Commercial Paper Funding Program - Explained
What is the Commercial Paper Funding Program?
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What is a Commercial Paper Funding Program (CPFP)?
A Commercial Paper Funding Program is a system established by the United States Federal Reserve Board to improve the markets short-term liquidity. Basically, the CPFP program provided short-term funding to the United States commercial papers issuers.
Commercial paper funding program has the following benefits:
- It can be used by credit providers to obtain liquidity by simply transferring the commercial paper to the third party.
- It allows the debtor to get short-term fund at a considerably lower price than that of bank credit.
A major drawback of a Commercial Paper Funding Program is that there is no guarantee that payment will be fulfilled. In other words, there is a possibility of a debtor defaulting to meet the payment obligation especially after the CPFP expires.
What are the types of Commercial Paper funding Program?
There are various types of Commercial Paper Funding Program. They include the following:
- Receipt: This refers to a document given by a creditor which highlights the main features of the commercial credit. For instance, the amount involved and the term/period. Note that in this type of document does not show the debtor. This means that there is no debt recognition. This makes the creditor have a small number of guarantees where he/she requires to deduction from a third party.
- Bill exchange: This is the most widely used document in business traffic when it comes to CPFP. The document is usually meant to ensure that the debtor agrees to the obligation of repaying back the loan. It is usually given out by the creditor to the debtor and can at the same time be transferred to a third party if need be. The debtor is supposed to sign the receipt to accept the responsibility. This gives provides utmost security in case the bank decides to give a discount.
- I will pay: This document is different from the two above. This is because unlike the two, the debtor is the one who issues this particular document. In this case, the payment obligation is recognized by the debtor and not the creditor. A bank promissory note is known for this purpose. It consists of the current account payment as well as the payment date.
- Commercial Paper (Intro)
- What is Commercial Paper?
- Negotiable Instrument
- What are the common types of commercial paper?
- Promissory Note
- Cashier's Check
- Convenience Check
- Certified Check
- Substitute Check
- Bill of Exchange
- Bank Draft Definition
- Sight Draft Definition
- Bankers Acceptance
- Who is a Holder of a negotiable instrument?
- Commercial Paper Funding Program
- What is Negotiability and why is it important?
- What is required for commercial paper to be negotiable?
- Sum Certain (Contracts)
- Inflation Adjustment Clause
- When does commercial paper contain an Unconditional promise to pay?
- Backup Line of Credit
- What is Payable on Demand or Payable on Time?
- What is Order Paper and Bearer Paper?
- Bearer Form
- How is a payee identified on the negotiable instrument?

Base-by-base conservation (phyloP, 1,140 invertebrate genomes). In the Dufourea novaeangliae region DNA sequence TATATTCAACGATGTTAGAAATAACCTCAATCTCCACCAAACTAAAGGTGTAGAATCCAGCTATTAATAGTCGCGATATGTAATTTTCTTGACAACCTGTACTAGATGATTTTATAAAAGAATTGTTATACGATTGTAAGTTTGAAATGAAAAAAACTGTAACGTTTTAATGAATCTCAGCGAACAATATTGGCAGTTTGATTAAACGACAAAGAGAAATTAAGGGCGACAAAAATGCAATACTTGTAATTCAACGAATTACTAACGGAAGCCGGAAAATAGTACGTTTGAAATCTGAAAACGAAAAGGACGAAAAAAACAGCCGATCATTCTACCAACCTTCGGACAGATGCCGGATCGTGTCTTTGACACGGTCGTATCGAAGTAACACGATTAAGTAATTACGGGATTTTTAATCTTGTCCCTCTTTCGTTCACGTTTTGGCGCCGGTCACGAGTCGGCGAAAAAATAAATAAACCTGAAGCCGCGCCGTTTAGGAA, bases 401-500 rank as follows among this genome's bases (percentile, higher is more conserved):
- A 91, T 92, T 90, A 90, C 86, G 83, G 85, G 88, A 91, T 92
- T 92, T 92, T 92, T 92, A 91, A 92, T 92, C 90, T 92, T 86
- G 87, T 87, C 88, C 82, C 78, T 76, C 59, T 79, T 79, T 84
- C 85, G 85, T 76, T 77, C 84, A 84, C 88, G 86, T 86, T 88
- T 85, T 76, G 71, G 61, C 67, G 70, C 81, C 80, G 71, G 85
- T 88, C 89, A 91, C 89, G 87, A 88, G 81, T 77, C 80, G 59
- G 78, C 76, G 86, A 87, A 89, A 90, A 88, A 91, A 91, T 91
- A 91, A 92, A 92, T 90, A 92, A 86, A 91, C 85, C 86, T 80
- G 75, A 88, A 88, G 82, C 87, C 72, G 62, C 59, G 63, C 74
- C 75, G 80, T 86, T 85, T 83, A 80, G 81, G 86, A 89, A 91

- What rules does the court apply in determining negotiability?
- How is commercial paper negotiated to a holder?
- What is Transfer of a negotiable instrument?
- What is Indorsement of a negotiable instrument?
- What are the various types of indorsement?
- Bank Endorsement
- Blank Endorsement
- Accommodation Endorsement
- How does a holder receive payment on a negotiable instrument?
- Who is potentially liable on (or obligated to pay) a negotiable instrument?
- When is an individual liable for a representative signing a negotiable instrument?
- What rules apply if a holder loses a negotiable instrument?
- When is payment of a negotiable instrument overdue?
- What effect does a negotiable instrument have on the underlying obligation?
- What is a holder in due course?
- What are the requirements for a holder to become a holder in due course?
- Receive an instrument for value?
- Receive an instrument in good faith?
- Receive an instrument without notice of a valid defense?
- How does discharge of the Underlying Obligation affect a holder in due course?
- What is the Shelter Rule?
- Can you limit a transferee from becoming a holder in due course?
- Personal Defenses?
- Real Defenses?
- What is a Claim in Recoupment?
- What are the rights of a holder in due course if the instrument involves a consumer transaction?
- What happens if a negotiable instrument is Forged?
- What happens if a negotiable instrument is Stolen?
- Guaranty or Guarantee
- Letter of Guarantee
- Personal Guarantee
What is the role of a Guarantor or Surety of a negotiable instrument?
- Accommodation Paper Definition
- Secondary Liability
- Avalize Definition
- What is an Accord & Satisfaction?
- What is primary and secondary liability on an instrument?
- What is Drawer or Maker Liability for a negotiable instrument?
- What is Transferor Warranty of a negotiable instrument?
- What is Indorser Warranty of a negotiable instrument?
- What is Presentment Warranty of a negotiable instrument?
- What is a warrantors liability for a dishonored note or draft?
- What is the time limitation for warranty of a negotiable instrument?
- When are the warranties of a negotiable instrument discharged?